New DVD Player Adds DVI Connector

By Loyd Case  |  Posted 2003-08-06 Print this article Print

Review: V Inc.'s new DVD player offers DVI output, video scaling up to 1080i and 720P, all at a measly $200. Are expensive scalers and de-interlacing hardware a thing of the past?

A Digital Interface for Digital Video
The march to a fully digital experience in the living room has been glacial at times. HDTVs travails, and issues of content protection, have made both consumers and manufacturers skittish about adopting new technology for the living room. After all, who wants to go through another Betamax cycle again? However, consumers seem to be adopting digital widescreen TVs at an increasing rate, as they discover that DVD movies look great on them. If the TV is digital, then why cant the DVD player do it too? In fact, the content on a DVD disc is digital -- MPEG2 encoded video and Dolby AC-3 or DTS encoded audio, to be specific. If the content on the disc is digital, then its a pretty straightforward process to keep the playback in the digital domain until the image is actually rendered for the screen. However, you need two things to do this:
  • A digital display device. More and more HDTVs now ship with the DVI digital interface for video. This is the same connector used by many PC graphics cards to connect to digital LCD flat panels as well.
  • Digital output from the source device. Many of the latest high definition set-top boxes have DVI interfaces too.
DVD players, however, have all had analog output. The circuitry in the DVD player has handled the conversion from digital to analog, then the analog video is shipped to the display device, whether over composite, S-video or component video connections. Recently, though, a couple of players in the market have started shipping DVI-equipped DVD players. One is Samsung, the huge Korean conglomerate who has been aggressively moving into the US consumer electronics market. The other is V, Inc., a spin-off of Princeton Graphics.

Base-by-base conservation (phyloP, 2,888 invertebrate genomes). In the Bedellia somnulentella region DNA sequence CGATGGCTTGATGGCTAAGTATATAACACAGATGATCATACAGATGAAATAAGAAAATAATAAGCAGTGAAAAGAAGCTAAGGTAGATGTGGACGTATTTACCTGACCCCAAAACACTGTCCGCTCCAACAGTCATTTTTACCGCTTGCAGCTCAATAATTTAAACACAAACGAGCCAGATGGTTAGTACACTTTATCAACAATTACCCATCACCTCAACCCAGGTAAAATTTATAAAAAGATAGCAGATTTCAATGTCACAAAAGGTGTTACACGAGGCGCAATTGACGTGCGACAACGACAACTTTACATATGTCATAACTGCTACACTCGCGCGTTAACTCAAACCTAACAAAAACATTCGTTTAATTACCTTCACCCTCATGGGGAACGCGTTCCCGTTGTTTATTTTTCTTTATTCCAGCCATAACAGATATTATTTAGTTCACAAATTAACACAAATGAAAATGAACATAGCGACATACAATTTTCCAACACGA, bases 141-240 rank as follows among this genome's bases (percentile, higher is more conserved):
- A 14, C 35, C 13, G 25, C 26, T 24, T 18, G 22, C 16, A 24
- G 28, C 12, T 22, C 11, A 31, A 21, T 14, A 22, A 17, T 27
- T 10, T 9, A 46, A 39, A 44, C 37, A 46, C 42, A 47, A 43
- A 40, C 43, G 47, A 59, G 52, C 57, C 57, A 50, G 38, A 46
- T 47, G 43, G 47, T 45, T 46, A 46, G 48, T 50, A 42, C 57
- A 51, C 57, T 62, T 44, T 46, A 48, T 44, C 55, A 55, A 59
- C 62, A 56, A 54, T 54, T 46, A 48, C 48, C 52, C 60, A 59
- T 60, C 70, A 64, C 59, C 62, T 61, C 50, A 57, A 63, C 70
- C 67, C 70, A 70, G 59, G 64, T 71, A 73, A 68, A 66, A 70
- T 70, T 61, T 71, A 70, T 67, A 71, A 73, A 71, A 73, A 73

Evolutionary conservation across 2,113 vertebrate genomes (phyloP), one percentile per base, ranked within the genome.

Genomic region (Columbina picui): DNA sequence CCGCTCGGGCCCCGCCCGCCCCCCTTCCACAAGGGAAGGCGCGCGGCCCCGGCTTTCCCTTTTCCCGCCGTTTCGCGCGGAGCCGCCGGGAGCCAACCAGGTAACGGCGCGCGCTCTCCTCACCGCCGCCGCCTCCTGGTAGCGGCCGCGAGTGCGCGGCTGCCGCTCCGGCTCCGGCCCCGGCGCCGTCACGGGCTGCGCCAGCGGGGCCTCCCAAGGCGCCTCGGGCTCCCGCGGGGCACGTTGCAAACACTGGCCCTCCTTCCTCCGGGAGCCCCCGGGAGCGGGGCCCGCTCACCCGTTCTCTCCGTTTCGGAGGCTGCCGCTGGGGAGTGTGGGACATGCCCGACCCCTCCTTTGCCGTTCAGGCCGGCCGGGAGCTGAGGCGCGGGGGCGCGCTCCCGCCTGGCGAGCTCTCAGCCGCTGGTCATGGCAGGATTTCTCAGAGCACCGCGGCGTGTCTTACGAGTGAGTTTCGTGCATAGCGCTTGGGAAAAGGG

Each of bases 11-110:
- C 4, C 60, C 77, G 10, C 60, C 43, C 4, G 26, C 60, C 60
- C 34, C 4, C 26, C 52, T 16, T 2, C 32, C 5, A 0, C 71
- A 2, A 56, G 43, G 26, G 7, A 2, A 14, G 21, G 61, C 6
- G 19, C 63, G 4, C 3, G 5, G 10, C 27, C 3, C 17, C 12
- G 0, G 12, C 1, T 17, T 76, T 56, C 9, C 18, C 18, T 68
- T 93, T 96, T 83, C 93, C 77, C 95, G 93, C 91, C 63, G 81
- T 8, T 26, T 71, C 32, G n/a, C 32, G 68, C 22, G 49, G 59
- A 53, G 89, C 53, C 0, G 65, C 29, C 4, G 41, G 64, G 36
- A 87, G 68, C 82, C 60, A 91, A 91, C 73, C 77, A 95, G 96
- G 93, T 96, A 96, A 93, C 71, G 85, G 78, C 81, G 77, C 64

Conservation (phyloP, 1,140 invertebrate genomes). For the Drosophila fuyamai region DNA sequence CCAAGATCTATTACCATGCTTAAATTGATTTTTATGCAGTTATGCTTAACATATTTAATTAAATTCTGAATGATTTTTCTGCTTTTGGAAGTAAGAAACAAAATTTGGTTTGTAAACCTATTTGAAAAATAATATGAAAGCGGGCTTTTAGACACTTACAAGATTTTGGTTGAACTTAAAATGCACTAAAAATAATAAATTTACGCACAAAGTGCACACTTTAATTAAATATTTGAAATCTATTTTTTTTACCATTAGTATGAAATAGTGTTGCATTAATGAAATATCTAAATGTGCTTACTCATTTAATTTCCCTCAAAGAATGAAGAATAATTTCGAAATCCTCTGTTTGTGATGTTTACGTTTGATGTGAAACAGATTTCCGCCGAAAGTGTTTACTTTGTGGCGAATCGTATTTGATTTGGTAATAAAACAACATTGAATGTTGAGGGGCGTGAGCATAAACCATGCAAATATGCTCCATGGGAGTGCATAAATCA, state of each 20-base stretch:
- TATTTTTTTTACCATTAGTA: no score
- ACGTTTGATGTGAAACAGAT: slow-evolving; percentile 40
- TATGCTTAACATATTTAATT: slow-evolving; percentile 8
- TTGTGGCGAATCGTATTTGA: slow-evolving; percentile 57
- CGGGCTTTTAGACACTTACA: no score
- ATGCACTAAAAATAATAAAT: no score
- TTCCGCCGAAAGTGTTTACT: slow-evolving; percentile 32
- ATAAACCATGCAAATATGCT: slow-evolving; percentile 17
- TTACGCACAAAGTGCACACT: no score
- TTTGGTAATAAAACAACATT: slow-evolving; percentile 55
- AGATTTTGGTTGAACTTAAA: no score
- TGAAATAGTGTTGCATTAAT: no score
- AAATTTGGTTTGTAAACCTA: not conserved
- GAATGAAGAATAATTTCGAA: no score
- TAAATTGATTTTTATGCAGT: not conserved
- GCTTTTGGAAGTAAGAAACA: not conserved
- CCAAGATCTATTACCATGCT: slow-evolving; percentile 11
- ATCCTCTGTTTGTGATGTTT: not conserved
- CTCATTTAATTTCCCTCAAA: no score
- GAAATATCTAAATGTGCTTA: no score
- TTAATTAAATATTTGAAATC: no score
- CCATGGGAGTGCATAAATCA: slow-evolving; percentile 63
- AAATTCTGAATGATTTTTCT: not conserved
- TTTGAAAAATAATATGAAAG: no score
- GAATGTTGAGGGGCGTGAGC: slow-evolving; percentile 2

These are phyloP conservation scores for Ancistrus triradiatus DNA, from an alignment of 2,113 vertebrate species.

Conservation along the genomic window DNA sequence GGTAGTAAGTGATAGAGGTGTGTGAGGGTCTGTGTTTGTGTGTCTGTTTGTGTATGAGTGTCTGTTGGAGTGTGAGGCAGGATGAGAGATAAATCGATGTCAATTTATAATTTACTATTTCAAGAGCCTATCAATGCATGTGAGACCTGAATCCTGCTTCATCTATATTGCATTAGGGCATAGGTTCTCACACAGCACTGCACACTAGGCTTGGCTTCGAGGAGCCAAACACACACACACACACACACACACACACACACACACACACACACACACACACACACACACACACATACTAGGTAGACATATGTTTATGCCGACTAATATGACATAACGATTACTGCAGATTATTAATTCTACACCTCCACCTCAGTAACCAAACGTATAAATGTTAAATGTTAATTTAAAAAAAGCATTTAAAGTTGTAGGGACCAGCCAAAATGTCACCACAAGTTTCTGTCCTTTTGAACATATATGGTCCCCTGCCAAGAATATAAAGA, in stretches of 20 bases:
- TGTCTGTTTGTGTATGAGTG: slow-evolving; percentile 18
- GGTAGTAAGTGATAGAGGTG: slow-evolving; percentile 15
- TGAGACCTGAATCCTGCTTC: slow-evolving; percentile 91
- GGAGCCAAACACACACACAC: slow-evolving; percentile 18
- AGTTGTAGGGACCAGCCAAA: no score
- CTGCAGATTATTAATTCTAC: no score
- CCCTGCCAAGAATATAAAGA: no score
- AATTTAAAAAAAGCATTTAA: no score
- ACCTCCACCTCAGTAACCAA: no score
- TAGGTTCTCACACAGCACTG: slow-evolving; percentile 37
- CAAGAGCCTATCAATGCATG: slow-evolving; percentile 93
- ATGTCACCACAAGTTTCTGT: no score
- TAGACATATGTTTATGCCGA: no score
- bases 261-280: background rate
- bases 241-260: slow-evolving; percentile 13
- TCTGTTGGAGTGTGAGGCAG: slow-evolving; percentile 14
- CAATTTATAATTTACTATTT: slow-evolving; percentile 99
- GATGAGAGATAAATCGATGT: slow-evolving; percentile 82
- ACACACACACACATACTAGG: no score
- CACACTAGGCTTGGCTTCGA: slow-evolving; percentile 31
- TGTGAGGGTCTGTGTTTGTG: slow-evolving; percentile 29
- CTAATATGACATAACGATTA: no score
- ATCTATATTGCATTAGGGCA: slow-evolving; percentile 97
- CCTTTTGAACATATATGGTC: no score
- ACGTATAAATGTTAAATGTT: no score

Until now, DVI output of DVD source material to digital TVs has been limited to pricey home theater PC setups. But the Bravo D1 weighs in at $199 – $100 less than the street-price of Samsungs DVI-equipped DVD-HD931.

Loyd Case came to computing by way of physical chemistry. He began modestly on a DEC PDP-11 by learning the intricacies of the TROFF text formatter while working on his master's thesis. After a brief, painful stint as an analytical chemist, he took over a laboratory network at Lockheed in the early 80's and never looked back. His first 'real' computer was an HP 1000 RTE-6/VM system.

In 1988, he figured out that building his own PC was vastly more interesting than buying off-the-shelf systems ad he ditched his aging Compaq portable. The Sony 3.5-inch floppy drive from his first homebrew rig is still running today. Since then, he's done some programming, been a systems engineer for Hewlett-Packard, worked in technical marketing in the workstation biz, and even dabbled in 3-D modeling and Web design during the Web's early years.

Loyd was also bitten by the writing bug at a very early age, and even has dim memories of reading his creative efforts to his third grade class. Later, he wrote for various user group magazines, culminating in a near-career ending incident at his employer when a humor-impaired senior manager took exception at one of his more flippant efforts. In 1994, Loyd took on the task of writing the first roundup of PC graphics cards for Computer Gaming World -- the first ever written specifically for computer gamers. A year later, Mike Weksler, then tech editor at Computer Gaming World, twisted his arm and forced him to start writing CGW's tech column. The gaming world -- and Loyd -- has never quite recovered despite repeated efforts to find a normal job. Now he's busy with the whole fatherhood thing, working hard to turn his two daughters into avid gamers. When he doesn't have his head buried inside a PC, he dabbles in downhill skiing, military history and home theater.

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